16 February 2018

This 'n' That

I definitely cannot eat wooden blocks right now.
Over the past couple of weeks, I've been enduring a flareup of TMJ (well, technically TMD [temporomandibular disorder], but most people refer to it as TMJ, even though that is actually the joint, not the disorder. You get the idea). It's a mild case, so I truly can't complain, but it is astonishing how 1) you crave things you haven't craved in months or even years, like Tootsie Pops or chips, but know that eating such things will cause pain and prolong the problem and 2) if you do cheat, you know you shouldn't have. It doesn't take long for that jaw to tighten up and remind you that it needs time to heal, too!

Our bodies may be fallen and, as such, prone to illness and injury, but God nevertheless designed them to still know what is best. Right now, my jaw knows what is not good for me. If I eat even a slice of toast, I end up taking a pill to relieve the pain that I've caused. That's right, I cannot even eat toast without regretting it. And let me tell you, I am getting really tired of hot cereal for breakfast! When morning rolls around, all I want is toast with my breakfast. When afternoon rolls around, I often think about hard candy or crunchy snacks. I want what I cannot have.

It's often like that with us, isn't it? We want what we cannot have. Therein lies the magnificence and miraculousness of regeneration. We who once craved and delighted in our sin, by God's grace and by the power of the Holy Spirit, find that, upon our salvation, our desire for our sin disappears. Oh yes, we do still sin, and consciously so; indeed, while on this earth we will always find ourselves in a Romans 7 struggle! Still, our desire and the inner craving of our heart is for holiness so that we might bear fruit that is worthy of the gospel by which we have been saved. This is the power of Christ. This is the power of the Gospel. This is a good gift from a loving, generous God. How thankful we must be for such grace. How worthy is He of our praise for His outpouring of that grace!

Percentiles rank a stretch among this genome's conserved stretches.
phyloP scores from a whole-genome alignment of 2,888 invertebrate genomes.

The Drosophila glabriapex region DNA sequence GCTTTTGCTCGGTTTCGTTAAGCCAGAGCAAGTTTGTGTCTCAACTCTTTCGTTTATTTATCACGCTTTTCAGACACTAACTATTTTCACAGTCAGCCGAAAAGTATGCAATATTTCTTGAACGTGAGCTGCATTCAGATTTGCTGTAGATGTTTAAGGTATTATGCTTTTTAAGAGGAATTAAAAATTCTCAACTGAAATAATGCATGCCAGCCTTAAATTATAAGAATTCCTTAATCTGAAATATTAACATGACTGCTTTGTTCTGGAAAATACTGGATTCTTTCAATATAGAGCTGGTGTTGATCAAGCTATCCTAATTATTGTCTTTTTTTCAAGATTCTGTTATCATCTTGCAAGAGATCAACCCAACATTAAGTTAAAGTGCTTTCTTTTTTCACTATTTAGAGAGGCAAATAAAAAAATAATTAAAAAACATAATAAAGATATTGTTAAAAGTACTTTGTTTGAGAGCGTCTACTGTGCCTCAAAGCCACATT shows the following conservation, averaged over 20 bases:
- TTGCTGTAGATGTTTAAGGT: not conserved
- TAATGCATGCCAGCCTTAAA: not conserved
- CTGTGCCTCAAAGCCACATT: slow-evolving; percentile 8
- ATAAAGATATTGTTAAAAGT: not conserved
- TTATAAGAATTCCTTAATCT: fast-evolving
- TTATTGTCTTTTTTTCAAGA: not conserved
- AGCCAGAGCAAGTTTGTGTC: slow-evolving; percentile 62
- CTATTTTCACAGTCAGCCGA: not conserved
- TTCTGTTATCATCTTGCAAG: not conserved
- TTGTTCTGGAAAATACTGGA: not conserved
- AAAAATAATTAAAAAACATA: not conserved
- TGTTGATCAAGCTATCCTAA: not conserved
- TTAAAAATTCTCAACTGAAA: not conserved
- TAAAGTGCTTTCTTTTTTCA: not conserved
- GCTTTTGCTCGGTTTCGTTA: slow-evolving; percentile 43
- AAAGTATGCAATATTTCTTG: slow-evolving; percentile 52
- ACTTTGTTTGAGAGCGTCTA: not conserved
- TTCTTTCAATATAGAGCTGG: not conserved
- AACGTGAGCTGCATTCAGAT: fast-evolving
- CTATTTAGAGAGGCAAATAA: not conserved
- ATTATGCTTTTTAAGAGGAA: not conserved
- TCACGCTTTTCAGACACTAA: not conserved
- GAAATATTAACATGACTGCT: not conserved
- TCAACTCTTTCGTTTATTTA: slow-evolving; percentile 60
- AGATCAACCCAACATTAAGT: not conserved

Okay, I guess I'll go look for something soft to eat. Marshmallows? Applesauce? Let me know if you have any good ideas, and in the meantime, please also enjoy your week in review (kind of):
  • This is a great interview with John MacArthur. He is so faithful and so consistent, as demonstrated by his now 49 years of ministry at Grace Community Church.
  • "Complementarianism does not mean so emphasizing male leadership that the voice of women is never heard..."
  • I'm with Seinfeld, especially when it comes to the luge.
  • Diabetes runs strong on both sides of my family. It helps to know the symptoms.
  • The world likes to think that truth is relative.
  • Here's your weekly dose of adorable.
  • These two deserved to win.
  • This is big news in some circles.
  • You really ought to give up these things for Lent.
  • Please pray for the families of these victims.
  • The way I see it, if you want to eat something healthy, you don't go to McDonald's. 
  • A look at figure skating costumes through the years.
One of the most serious problems facing the orthodox Christian church today is the problem of legalism. One of the most serious problems facing the church in Paul’s day was the problem of legalism. In every day it is the same. Legalism wrenches the joy of the Lord from the Christian believer, and with the joy of the Lord goes his power for vital worship and vibrant service. Nothing is left but cramped, somber, dull and listless profession. The truth is betrayed, and the glorious name of the Lord becomes a synonym for a gloomy kill-joy. The Christian under law is a miserable parody of the real thing. —S. Lewis Johnson, "The Paralysis of Legalism" (emphasis added)

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